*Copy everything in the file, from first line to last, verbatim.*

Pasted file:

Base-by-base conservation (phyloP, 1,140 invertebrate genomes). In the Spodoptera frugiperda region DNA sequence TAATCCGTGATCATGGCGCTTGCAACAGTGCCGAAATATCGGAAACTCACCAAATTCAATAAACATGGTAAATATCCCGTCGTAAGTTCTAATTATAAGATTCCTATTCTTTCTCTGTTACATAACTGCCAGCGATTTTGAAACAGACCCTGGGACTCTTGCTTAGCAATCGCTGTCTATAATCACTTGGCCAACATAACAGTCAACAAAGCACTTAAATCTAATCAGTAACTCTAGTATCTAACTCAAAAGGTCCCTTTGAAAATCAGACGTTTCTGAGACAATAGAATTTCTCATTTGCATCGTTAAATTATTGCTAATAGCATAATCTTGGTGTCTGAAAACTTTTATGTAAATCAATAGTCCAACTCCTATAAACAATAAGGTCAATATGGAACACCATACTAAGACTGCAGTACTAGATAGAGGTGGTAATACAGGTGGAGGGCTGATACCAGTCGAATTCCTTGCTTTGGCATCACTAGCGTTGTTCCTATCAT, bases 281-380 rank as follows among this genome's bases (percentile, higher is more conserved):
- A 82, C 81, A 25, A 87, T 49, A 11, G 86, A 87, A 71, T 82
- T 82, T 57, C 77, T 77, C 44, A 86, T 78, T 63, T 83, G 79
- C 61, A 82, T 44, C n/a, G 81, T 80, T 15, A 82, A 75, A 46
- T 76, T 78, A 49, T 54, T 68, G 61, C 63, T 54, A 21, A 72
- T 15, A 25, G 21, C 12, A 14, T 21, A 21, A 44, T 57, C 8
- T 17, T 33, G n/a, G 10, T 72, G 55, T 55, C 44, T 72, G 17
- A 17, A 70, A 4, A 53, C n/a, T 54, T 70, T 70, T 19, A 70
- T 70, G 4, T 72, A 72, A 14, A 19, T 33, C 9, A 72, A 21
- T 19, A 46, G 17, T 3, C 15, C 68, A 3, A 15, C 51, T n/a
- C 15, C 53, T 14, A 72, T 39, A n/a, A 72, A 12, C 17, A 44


Base-by-base conservation (phyloP, 1,140 invertebrate genomes). In the Spodoptera frugiperda region DNA sequence TAATCCGTGATCATGGCGCTTGCAACAGTGCCGAAATATCGGAAACTCACCAAATTCAATAAACATGGTAAATATCCCGTCGTAAGTTCTAATTATAAGATTCCTATTCTTTCTCTGTTACATAACTGCCAGCGATTTTGAAACAGACCCTGGGACTCTTGCTTAGCAATCGCTGTCTATAATCACTTGGCCAACATAACAGTCAACAAAGCACTTAAATCTAATCAGTAACTCTAGTATCTAACTCAAAAGGTCCCTTTGAAAATCAGACGTTTCTGAGACAATAGAATTTCTCATTTGCATCGTTAAATTATTGCTAATAGCATAATCTTGGTGTCTGAAAACTTTTATGTAAATCAATAGTCCAACTCCTATAAACAATAAGGTCAATATGGAACACCATACTAAGACTGCAGTACTAGATAGAGGTGGTAATACAGGTGGAGGGCTGATACCAGTCGAATTCCTTGCTTTGGCATCACTAGCGTTGTTCCTATCAT, bases 281-380 rank as follows among this genome's bases (percentile, higher is more conserved):
- A 82, C 81, A 25, A 87, T 49, A 11, G 86, A 87, A 71, T 82
- T 82, T 57, C 77, T 77, C 44, A 86, T 78, T 63, T 83, G 79
- C 61, A 82, T 44, C n/a, G 81, T 80, T 15, A 82, A 75, A 46
- T 76, T 78, A 49, T 54, T 68, G 61, C 63, T 54, A 21, A 72
- T 15, A 25, G 21, C 12, A 14, T 21, A 21, A 44, T 57, C 8
- T 17, T 33, G n/a, G 10, T 72, G 55, T 55, C 44, T 72, G 17
- A 17, A 70, A 4, A 53, C n/a, T 54, T 70, T 70, T 19, A 70
- T 70, G 4, T 72, A 72, A 14, A 19, T 33, C 9, A 72, A 21
- T 19, A 46, G 17, T 3, C 15, C 68, A 3, A 15, C 51, T n/a
- C 15, C 53, T 14, A 72, T 39, A n/a, A 72, A 12, C 17, A 44